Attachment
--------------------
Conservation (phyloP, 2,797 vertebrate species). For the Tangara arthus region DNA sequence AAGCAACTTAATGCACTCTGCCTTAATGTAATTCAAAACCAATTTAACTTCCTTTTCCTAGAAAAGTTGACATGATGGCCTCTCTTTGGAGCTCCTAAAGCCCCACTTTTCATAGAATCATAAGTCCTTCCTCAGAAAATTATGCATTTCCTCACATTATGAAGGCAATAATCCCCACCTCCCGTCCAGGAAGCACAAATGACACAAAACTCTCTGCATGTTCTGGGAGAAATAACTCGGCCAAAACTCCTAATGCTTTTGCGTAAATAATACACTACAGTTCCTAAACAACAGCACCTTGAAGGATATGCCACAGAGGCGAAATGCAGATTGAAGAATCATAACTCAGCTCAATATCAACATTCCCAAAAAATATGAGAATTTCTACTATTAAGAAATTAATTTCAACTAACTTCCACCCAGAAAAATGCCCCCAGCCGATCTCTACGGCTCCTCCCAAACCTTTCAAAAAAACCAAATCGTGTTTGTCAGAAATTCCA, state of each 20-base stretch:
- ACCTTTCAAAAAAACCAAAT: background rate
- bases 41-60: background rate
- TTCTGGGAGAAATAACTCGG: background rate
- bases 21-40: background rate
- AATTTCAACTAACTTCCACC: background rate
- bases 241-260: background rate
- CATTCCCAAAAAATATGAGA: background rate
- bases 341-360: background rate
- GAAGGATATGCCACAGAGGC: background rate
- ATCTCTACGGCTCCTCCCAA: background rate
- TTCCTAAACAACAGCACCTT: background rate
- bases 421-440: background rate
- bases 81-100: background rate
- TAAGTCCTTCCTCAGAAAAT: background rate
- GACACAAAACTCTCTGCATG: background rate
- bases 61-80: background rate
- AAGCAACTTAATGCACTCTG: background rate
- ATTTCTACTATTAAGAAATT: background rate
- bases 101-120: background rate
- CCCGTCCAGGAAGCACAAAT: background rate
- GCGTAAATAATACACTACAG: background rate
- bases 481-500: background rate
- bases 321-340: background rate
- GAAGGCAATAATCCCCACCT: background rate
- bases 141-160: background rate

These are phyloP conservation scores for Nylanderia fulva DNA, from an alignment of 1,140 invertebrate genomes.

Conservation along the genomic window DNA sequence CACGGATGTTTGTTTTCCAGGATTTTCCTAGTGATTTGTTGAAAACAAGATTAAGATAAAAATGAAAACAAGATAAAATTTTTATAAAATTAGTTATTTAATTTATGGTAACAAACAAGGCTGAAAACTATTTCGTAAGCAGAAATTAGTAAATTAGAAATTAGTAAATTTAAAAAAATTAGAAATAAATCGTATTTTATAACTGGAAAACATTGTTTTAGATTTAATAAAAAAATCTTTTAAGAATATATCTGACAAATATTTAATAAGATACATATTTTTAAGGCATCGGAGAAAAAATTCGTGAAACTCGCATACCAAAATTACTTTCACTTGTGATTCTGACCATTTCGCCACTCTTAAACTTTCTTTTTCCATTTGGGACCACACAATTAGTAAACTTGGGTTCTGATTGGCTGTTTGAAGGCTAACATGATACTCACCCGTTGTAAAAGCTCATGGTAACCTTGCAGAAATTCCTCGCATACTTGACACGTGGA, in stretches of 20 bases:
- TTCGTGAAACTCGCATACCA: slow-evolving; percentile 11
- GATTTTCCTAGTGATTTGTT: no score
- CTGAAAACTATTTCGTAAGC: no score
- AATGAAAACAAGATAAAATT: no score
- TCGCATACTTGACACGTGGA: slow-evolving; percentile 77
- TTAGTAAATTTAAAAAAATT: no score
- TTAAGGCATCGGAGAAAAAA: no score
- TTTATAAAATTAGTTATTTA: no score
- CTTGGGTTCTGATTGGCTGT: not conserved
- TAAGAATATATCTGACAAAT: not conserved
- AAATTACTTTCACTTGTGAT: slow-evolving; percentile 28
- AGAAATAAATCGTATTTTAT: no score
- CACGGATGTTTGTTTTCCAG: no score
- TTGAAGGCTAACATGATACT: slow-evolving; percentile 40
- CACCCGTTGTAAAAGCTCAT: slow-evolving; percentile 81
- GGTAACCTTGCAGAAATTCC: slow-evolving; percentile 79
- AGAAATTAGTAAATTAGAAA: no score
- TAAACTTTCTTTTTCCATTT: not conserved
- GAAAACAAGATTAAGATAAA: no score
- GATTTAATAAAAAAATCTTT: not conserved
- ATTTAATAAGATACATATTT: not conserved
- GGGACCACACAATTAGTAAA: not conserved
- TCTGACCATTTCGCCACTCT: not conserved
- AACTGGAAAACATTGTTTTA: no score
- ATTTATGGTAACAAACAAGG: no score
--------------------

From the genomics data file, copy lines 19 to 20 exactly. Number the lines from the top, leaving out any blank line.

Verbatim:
- ATTTCTACTATTAAGAAATT: background rate
- bases 101-120: background rate